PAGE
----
I bailed out of work early today to beat the forecast snow storm. The weather service predicted that by noon today snow would start falling and soon after it would be coming down at a rate of 1 to 2 inches per hour, creating whiteout conditions during the heart of the evening commute. Since I didn’t want to (a) be stuck sleeping in my office overnight or (b) stuck in a snowbank on the side of the highway overnight, I left early and made it home just as the snow started piling up. We can expect 6-10 inches tonight.
New Englanders are funny about snow. For the first few storms of the season, they follow a particular pattern. The forecast of the storm comes in a few days before and people go into contingency mode: They rush off to the grocery store to buy milk and bread and eggs and bottled water (and, let’s be honest, soda and snacks and sugary cereal) and then off to the hardware store to buy shovels (what happened to the old ones?), salt, and snow blowers. Parking lots get jammed and the local news stations fill their broadcasts with images of empty shelves and packed checkout lines.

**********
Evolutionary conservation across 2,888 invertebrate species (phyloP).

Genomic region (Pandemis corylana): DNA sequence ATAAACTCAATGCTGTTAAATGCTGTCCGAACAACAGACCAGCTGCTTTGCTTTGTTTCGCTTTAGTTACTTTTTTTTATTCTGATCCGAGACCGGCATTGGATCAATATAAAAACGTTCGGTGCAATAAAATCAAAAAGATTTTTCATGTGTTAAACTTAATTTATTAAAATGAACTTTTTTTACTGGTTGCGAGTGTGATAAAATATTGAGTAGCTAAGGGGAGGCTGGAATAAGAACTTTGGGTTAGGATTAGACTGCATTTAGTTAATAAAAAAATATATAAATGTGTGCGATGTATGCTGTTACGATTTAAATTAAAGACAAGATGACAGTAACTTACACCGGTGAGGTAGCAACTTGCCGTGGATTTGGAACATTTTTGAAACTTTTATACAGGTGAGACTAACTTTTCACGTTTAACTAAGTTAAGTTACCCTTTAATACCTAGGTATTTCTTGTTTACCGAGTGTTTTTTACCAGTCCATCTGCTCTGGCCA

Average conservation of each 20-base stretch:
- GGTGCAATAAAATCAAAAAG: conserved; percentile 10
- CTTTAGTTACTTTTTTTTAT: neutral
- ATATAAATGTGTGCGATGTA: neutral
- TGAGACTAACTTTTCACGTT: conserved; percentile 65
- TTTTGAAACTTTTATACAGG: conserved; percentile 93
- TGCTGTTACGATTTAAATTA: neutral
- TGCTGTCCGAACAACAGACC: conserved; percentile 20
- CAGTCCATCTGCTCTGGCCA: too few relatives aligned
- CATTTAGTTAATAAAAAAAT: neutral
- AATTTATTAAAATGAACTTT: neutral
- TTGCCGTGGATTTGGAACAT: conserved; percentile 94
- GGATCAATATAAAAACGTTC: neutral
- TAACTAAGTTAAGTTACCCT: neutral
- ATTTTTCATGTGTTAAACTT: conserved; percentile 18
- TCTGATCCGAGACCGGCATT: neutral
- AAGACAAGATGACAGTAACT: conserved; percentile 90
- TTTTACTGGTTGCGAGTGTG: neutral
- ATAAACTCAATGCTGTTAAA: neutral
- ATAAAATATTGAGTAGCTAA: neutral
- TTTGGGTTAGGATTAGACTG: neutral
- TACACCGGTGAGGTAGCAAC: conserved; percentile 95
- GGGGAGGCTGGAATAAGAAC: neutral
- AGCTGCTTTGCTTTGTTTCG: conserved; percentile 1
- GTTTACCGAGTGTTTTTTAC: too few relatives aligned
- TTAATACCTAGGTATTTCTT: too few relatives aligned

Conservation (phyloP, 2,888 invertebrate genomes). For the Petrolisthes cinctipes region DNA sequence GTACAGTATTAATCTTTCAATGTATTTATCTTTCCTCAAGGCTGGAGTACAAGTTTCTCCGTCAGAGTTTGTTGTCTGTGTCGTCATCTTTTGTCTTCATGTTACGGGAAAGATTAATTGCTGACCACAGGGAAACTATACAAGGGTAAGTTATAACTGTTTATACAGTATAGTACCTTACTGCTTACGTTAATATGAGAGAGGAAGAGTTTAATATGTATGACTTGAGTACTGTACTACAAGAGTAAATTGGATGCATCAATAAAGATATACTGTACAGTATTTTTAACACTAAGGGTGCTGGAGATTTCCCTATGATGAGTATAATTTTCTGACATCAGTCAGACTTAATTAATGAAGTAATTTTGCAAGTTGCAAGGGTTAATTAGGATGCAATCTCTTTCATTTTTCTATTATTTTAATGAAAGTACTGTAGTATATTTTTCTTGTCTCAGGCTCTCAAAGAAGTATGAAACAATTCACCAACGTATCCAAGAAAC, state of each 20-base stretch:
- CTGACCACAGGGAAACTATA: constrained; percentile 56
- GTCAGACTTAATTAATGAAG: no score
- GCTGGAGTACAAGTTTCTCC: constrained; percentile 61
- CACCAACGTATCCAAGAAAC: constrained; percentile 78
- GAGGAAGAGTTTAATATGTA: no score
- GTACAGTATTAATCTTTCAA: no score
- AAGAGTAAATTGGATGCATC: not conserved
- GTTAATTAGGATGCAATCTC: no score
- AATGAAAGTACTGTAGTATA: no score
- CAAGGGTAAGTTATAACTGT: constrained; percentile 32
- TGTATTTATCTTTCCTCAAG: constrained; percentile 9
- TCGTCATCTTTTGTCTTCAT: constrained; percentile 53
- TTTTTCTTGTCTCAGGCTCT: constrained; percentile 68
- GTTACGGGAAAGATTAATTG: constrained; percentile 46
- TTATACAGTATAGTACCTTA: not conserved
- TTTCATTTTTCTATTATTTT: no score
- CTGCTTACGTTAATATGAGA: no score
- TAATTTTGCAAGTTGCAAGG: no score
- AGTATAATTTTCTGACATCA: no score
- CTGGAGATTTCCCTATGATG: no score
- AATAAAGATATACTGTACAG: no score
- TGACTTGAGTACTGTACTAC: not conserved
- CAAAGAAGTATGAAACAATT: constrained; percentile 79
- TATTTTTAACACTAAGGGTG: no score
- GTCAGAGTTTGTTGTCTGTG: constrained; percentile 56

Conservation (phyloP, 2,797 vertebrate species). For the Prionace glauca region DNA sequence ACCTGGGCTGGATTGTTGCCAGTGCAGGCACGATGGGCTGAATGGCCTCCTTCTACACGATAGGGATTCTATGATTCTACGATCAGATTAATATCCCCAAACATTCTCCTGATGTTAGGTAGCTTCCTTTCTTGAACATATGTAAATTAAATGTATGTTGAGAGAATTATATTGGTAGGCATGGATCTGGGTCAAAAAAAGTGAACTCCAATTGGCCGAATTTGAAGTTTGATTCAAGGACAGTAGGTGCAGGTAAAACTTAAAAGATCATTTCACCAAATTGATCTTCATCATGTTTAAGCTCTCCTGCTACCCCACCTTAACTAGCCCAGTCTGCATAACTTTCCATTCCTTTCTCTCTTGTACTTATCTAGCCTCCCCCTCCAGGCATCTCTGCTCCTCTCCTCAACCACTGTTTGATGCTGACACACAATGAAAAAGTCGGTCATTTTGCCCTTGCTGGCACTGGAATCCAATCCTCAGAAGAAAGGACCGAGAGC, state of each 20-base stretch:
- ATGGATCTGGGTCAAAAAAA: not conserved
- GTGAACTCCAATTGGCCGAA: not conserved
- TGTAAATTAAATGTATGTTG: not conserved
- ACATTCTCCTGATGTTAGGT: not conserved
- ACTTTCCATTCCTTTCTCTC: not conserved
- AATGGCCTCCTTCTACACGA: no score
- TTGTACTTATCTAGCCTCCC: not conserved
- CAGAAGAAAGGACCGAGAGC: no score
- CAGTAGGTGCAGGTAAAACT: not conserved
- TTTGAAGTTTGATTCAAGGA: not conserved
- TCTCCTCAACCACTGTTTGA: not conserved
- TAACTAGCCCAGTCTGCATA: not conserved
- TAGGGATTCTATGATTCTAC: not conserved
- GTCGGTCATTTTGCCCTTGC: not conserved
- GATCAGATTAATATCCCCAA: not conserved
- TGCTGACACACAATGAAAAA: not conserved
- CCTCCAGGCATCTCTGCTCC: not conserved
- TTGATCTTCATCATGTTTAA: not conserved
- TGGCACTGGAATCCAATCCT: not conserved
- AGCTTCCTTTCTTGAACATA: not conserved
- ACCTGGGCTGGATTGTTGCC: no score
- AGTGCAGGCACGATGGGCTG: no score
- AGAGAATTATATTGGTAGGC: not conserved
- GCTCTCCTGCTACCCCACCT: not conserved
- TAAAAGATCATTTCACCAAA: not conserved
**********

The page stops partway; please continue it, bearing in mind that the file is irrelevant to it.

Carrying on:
Of course, the same people are heard telling one another, “You’d think no one around here ever saw snow,” creating an amusing melange of the herd mentality and hard-nosed cynical Yankee grit.
Meanwhile, folks will still drive out into the storm as if it were a sunny July afternoon, so confident in their four-wheel drive and “superior” driving ability that they speed along the interstates at 70 mph, never realizing that four-wheel drive means four wheels spinning ineffectively. The other day, when we had bad icing on the roads, people were flying around at high speed and the news was full of reports of spin outs and roll overs.
So, we’re holed up here in our warm little apartment, watching the snow fall and the cars inch along the main road outside, looking forward to the hot chocolate we’ll make after I shovel the walks and driveway later. Now, if only we had a fireplace…